22 Benjamin Doerr Deterministic Rumor Spreading?  As above except: –Each node has a list of its neighbors. –Informed nodes inform their neighbors in the order of this list.  Problem: Might take long...  Here: n-1 rounds  List:

23 Benjamin Doerr Semi-Deterministic Rumor Spreading  As above except: –Each node has a list of its neighbors. –Informed nodes inform their neighbors in the order of this list, but start at a random position in the list

24 Benjamin Doerr Semi-Deterministic Rumor Spreading  As above except: –Each node has a list of its neighbors. –Informed nodes inform their neighbors in the order of this list, but start at a random position in the list  Results (1):

25 Benjamin Doerr Semi-Deterministic Rumor Spreading  As above except: –Each node has a list of its neighbors. –Informed nodes inform their neighbors in the order of this list, but start at a random position in the list  Results (1): The log(n) bounds for –complete graphs, –random graphs G n,p, p > (1+eps) log(n), –hypercubes still hold...

26 Benjamin Doerr Semi-Deterministic Rumor Spreading  As above except: –Each node has a list of its neighbors. –Informed nodes inform their neighbors in the order of this list, but start at a random position in the list  Results (1): The log(n) bounds for –complete graphs, –random graphs G n,p, p > (1+eps) log(n), –hypercubes still hold independent from the structure of the lists [D, Friedrich, Sauerwald (SODA ’ 08)]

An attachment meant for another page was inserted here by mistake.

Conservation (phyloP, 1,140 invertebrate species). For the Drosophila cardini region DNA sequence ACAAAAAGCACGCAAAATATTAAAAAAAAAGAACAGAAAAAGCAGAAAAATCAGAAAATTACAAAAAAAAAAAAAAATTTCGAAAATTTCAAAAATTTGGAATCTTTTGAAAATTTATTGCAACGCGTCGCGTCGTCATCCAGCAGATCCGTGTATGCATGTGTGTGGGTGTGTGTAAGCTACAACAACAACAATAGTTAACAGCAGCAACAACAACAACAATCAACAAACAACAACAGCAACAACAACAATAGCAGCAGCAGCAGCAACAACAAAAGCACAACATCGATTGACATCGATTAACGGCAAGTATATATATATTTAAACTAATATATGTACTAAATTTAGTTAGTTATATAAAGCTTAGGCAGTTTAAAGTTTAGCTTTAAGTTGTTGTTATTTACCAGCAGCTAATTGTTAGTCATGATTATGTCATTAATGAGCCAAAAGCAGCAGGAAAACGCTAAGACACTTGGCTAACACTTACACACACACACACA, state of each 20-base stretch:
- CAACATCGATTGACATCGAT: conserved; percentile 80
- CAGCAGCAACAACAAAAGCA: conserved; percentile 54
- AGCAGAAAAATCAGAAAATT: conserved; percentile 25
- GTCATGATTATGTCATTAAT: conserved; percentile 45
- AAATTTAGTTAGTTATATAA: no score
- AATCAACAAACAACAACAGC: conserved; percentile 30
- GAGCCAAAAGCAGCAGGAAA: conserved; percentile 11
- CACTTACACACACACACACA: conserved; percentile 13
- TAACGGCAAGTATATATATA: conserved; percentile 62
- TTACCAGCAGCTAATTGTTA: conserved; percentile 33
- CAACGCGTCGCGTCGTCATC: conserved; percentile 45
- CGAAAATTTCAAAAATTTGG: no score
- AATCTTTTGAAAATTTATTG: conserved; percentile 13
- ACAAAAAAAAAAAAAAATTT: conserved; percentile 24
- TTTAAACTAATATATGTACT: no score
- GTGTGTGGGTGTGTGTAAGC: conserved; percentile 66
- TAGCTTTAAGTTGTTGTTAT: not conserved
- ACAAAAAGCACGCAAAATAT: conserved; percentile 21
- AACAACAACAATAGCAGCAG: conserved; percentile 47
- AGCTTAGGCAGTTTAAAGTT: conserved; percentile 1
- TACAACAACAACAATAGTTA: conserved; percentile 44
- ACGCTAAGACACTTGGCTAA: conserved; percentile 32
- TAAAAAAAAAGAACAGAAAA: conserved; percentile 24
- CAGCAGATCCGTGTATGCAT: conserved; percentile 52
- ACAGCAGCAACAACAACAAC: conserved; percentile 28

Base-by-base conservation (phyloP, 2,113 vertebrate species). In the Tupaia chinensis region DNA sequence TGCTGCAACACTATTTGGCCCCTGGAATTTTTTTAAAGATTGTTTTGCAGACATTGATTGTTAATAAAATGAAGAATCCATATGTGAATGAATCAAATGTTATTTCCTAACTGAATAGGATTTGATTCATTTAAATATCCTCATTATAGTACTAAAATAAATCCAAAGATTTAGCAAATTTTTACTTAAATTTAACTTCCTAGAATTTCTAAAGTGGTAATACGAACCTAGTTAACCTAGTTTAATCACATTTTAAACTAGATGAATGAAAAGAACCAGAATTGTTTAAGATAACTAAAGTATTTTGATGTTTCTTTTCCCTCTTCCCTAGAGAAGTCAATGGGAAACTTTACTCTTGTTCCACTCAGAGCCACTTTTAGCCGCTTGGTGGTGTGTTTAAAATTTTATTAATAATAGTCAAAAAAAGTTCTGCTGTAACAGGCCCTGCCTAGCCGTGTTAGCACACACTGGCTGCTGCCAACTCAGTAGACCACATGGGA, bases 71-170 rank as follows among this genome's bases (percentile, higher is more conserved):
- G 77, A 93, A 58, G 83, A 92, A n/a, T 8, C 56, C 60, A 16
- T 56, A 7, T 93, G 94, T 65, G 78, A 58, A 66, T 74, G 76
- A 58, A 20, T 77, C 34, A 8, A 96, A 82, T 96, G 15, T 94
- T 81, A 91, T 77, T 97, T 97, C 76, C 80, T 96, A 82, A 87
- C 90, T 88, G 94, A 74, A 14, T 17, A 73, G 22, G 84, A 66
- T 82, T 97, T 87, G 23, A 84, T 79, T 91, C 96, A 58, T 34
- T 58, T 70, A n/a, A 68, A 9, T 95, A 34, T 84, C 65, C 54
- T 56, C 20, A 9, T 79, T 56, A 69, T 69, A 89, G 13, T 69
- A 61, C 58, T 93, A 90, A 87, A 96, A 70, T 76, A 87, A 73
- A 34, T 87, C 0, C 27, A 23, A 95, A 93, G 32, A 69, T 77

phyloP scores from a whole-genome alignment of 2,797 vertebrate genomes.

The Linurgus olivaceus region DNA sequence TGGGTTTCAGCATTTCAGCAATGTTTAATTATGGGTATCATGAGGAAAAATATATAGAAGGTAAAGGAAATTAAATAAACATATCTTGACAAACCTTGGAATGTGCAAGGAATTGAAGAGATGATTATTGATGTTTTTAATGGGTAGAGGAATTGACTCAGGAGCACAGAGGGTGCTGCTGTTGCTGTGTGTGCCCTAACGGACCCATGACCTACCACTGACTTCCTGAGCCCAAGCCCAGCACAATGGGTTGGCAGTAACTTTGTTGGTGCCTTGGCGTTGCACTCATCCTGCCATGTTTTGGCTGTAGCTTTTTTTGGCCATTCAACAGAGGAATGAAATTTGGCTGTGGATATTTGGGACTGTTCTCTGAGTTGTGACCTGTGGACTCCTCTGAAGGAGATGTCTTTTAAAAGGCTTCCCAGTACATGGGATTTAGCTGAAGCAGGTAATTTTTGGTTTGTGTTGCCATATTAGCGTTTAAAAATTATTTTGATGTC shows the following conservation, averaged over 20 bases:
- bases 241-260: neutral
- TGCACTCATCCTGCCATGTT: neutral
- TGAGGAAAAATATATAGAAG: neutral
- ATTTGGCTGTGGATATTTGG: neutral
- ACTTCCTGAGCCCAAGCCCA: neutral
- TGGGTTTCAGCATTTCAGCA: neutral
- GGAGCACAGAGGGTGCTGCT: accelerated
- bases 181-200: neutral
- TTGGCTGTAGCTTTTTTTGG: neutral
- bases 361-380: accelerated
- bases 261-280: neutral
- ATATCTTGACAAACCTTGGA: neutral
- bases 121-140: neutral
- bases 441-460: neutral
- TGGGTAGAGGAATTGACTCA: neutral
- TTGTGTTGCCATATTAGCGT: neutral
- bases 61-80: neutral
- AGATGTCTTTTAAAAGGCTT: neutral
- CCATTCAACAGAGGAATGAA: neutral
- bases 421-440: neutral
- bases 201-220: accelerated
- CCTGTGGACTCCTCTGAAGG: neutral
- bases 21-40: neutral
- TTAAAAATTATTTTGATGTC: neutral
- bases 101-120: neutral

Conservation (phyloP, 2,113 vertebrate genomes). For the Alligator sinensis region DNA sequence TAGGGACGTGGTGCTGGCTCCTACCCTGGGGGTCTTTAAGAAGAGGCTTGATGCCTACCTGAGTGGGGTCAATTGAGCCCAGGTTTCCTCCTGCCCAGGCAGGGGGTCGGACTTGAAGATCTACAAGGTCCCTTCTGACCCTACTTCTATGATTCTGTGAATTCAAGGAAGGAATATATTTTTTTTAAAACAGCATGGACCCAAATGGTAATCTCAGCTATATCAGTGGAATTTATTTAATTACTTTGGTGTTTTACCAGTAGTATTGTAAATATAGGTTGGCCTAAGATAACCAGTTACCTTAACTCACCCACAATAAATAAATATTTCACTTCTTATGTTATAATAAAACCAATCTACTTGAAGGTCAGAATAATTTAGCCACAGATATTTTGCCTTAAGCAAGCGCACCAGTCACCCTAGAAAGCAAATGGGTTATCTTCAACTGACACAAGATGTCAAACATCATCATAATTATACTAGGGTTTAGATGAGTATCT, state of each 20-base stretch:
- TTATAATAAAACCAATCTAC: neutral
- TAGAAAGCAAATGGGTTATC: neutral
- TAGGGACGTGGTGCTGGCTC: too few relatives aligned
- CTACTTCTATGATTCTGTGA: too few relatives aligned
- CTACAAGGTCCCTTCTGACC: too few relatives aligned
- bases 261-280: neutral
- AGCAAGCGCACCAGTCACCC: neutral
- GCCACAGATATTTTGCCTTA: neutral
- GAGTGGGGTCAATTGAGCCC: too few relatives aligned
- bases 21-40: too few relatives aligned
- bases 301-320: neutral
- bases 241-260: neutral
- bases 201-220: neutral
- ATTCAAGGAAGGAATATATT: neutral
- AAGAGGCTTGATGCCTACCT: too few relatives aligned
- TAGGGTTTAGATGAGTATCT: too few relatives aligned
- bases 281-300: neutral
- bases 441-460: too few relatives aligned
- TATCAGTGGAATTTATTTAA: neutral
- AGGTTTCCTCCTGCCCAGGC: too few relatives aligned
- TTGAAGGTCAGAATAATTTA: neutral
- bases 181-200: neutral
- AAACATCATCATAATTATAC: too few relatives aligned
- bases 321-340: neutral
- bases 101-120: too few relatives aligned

27 Benjamin Doerr Semi-Deterministic Rumor Spreading  Results (2): –Random graphs G n,p, p = (log(n)+log(log(n)))/n:  fully randomized: T(G n,p ) = Θ(log(n) 2 ) w.h.p.  semi-deterministic: T(G n,p ) = Θ(log(n)) w.h.p. –Complete k-regular trees:  fully randomized: T(G) = Θ(k log(n)) w.h.p.  semi-deterministic: T(G) = Θ(k log(n)/log(k)) w.p.1  Algorithm Engineering Perspective: –need fewer random bits –easy to implement: Any implicitly existing permutation of the neighbors can be used for the lists

28 Benjamin Doerr The Right Dose of Randomness?  Results indicate that the right dose of randomness can be important! –Alternative to the classical “everything independent at random” –May-be an interesting direction for future research?  Related: –Dependent randomization, e.g., dependent randomized rounding:  Gandhi, Khuller, Partharasathy, Srinivasan (FOCS’01+02)  D. (STACS’06+07) –Randomized search heuristics: Combine random and other techniques, e.g., greedy  Example: Evolutionary algorithms –Mutation: Randomized –Selection: Greedy (survival of the fittest)

29 Benjamin Doerr Summary  Quasirandomness: –Simulate a particular aspect of a random object  Surprising results: –Quasirandom walks –Quasirandom rumor spreading  For future research: –Good news: Quasirandomness can be analyzed (in spite of ‘nasty’ dependencies) –Many open problems –“What is the right dose of randomness?” Thanks!